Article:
DNA Study Proposed by Mount Sinai Researchers Is Under Consideration
To participate in studies involving DNA, participants must agree to have a gene test. This requires a specimen, such as saliva, be sent to an Apple-approved gene-sequencing lab, which for these two studies would be UCSF or Mount Sinai. The DNA studies target 100 or fewer medically important disease genes, known as “gene panels,” not the subjects’ entire genomes. When done in large volume, these types of test would only cost a few hundred dollars each.
Scientists will maintain study data in a cloud database. However, some findings might be displayed on participant iPhones, as well. Patients determine how much of their medical data metrics are shared on a consent screen that includes Apple’s agreement to not share patient data with third parties.
Tech Companies Plan to Free Medical Data from Privacy Constraints
An unidentified source for the Technology Review article suggested that Apple is hoping to eventually let people share their DNA data with others, including the organizers and other research projects. This would create a genome database similar to what Google is attempting to accomplish with its Baseline Study project, as reported by Dark Daily (October 8, 2014).
ResearchKit is the brainchild of Apple’s Medical Technology Advisor Stephen Friend, M.D., Ph.D., a former pharmaceutical company executive who is now President, Co-Founder and Director of Sage Bionetworks. His vision is for a “data commons” in which study subjects are active participants in scientific research—a concept Apple has embraced since 2013.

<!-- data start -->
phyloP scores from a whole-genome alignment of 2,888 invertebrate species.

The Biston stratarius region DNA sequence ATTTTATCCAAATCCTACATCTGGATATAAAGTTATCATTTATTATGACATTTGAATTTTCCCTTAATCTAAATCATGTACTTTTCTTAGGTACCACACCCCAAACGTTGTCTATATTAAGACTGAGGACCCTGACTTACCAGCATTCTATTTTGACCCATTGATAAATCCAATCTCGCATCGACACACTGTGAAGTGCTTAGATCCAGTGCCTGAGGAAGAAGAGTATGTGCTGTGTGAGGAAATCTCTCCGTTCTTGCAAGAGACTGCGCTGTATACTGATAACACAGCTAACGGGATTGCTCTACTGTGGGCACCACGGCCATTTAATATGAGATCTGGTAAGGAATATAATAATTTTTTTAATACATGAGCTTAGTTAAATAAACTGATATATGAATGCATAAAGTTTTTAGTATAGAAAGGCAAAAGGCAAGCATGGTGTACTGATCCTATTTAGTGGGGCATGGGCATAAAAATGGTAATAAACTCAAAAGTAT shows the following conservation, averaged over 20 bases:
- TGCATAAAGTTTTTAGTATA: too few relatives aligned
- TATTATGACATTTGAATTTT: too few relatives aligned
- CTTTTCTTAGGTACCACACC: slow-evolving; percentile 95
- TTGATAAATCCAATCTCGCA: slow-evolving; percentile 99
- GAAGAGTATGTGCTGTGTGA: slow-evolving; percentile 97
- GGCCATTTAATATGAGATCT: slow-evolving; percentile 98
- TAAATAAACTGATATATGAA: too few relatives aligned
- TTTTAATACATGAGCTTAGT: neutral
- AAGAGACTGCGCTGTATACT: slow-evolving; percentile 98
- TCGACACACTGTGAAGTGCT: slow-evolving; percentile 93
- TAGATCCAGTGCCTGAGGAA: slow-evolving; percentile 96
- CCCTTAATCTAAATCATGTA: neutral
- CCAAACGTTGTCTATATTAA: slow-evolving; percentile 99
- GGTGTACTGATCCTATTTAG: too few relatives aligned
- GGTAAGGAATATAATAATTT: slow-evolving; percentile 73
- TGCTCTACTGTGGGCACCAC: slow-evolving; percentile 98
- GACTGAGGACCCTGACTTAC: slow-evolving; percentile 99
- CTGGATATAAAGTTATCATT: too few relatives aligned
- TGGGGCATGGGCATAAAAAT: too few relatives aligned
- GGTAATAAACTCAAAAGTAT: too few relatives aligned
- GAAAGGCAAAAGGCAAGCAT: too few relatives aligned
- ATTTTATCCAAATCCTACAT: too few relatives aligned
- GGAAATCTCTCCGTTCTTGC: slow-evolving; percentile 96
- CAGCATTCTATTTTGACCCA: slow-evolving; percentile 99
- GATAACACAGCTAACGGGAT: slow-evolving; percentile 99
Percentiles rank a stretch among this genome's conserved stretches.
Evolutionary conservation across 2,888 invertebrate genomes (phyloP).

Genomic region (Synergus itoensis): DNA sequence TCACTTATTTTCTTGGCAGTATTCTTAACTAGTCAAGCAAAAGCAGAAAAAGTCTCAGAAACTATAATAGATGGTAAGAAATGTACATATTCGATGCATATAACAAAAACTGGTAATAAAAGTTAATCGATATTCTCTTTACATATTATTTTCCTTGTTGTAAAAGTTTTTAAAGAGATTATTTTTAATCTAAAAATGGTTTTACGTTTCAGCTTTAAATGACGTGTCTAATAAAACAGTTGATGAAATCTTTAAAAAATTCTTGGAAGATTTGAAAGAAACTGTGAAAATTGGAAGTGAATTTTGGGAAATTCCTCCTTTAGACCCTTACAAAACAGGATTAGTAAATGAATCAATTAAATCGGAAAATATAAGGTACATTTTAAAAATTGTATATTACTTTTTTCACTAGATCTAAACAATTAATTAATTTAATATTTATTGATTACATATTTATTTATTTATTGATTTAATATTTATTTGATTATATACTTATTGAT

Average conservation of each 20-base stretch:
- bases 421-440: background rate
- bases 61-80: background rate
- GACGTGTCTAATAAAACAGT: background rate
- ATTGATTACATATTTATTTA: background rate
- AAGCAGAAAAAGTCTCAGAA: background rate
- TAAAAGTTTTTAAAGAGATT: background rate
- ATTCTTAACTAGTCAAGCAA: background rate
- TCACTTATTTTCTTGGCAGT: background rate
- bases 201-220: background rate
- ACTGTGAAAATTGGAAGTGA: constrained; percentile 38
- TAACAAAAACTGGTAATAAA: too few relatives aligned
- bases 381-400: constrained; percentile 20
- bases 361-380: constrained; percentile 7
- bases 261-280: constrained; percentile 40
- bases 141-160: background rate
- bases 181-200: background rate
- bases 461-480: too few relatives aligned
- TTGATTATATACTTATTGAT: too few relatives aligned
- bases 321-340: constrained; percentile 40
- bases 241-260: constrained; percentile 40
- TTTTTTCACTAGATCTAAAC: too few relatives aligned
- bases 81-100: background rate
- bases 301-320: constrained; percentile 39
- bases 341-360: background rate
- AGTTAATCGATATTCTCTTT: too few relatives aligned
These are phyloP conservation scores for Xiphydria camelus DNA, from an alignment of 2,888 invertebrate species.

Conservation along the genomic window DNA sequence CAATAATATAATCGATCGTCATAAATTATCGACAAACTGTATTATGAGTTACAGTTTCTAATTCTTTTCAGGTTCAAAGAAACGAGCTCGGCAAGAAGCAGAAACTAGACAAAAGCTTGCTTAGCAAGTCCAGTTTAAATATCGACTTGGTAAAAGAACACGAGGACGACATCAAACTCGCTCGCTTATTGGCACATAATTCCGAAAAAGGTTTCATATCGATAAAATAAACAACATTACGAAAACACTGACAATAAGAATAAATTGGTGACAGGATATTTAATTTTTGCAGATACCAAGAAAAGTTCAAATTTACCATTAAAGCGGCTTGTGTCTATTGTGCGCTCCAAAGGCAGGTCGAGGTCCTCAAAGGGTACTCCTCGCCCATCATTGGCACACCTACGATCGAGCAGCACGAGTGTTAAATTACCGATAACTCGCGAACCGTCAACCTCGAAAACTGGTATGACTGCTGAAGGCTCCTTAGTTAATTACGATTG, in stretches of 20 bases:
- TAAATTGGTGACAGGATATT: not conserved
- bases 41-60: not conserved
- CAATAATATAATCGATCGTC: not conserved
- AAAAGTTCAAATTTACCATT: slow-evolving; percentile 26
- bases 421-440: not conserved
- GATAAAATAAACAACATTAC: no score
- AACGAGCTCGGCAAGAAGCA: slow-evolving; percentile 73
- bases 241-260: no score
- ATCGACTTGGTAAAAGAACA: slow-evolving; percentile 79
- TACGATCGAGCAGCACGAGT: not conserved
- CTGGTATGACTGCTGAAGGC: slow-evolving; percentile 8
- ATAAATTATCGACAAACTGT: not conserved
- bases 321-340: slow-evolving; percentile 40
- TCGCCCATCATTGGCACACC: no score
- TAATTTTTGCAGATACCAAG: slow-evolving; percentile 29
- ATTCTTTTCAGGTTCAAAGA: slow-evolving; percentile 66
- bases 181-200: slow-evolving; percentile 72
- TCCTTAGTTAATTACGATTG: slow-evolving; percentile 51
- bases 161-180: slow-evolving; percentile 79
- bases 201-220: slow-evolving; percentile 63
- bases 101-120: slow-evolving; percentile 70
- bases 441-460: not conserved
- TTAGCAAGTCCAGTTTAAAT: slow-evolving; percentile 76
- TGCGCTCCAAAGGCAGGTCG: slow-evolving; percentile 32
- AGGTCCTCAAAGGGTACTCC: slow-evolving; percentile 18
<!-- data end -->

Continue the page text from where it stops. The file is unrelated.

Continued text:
“[W]e need more data. In a traditional clinical study, you’d be thrilled to find 500 research ‘subjects,’” stated Friend. “But imagine what is possible when you can quickly and reliably activate 20,000 research ‘partners.’ Similarly, gathering data a few times per year is the traditional gold standard, so imagine the possibilities when we are able to gather data continuously, all the time. He was quoted in a University of Rochester Medical Center article.
The Technology Review report noted that Silicon Valley companies, including Google and Apple, are determined to overrun what Friend referred to as the “medical-industrial complex” with apps and mobile devices. Because hospitals and research groups are required by state and federal privacy laws to keep patient health information private, Silicon Valley tech companies are empowering patients to collect their own data—giving them control over it—with the hope that it will be shared for use in consumer apps and technologies, as well as in science.
HealthKit and Apple’s iOS Laid Foundation for Digital Health Movement
Apple entered the “digital health” movement last year with its “Health” app, which came bundled with the latest iPhone iOS operating system update. The Health app has fields to track 70 types of health data: including diet, blood pressure and cholesterol, steps walked or miles run.
Apple also launched the HealthKit developer platform to support third-party development of health and fitness apps that share data with iPhone’s Health app, which it displays on a dashboard. The company also partnered with IBM to develop apps that enable nurses and hospitals to monitor patients and mine medical data, as Dark Daily reported (December 19, 2014).
Digital Technology Likely to Affect Laboratory Medicine Interests
Digital technology is already invading the clinical laboratory industry with smartphone devices and apps that perform diagnostic lab tests. This is likely to have a disruptive impact on the commercial lab testing business in general.
Now with high-tech players like Apple and Google involved in generating, storing, managing, and evaluating DNA and whole-human genome sequencing, pathologists and medical laboratory scientists can expect these activities to impact medical laboratories that are focused on genome diagnostic testing at some point in the future.
— Patricia Kirk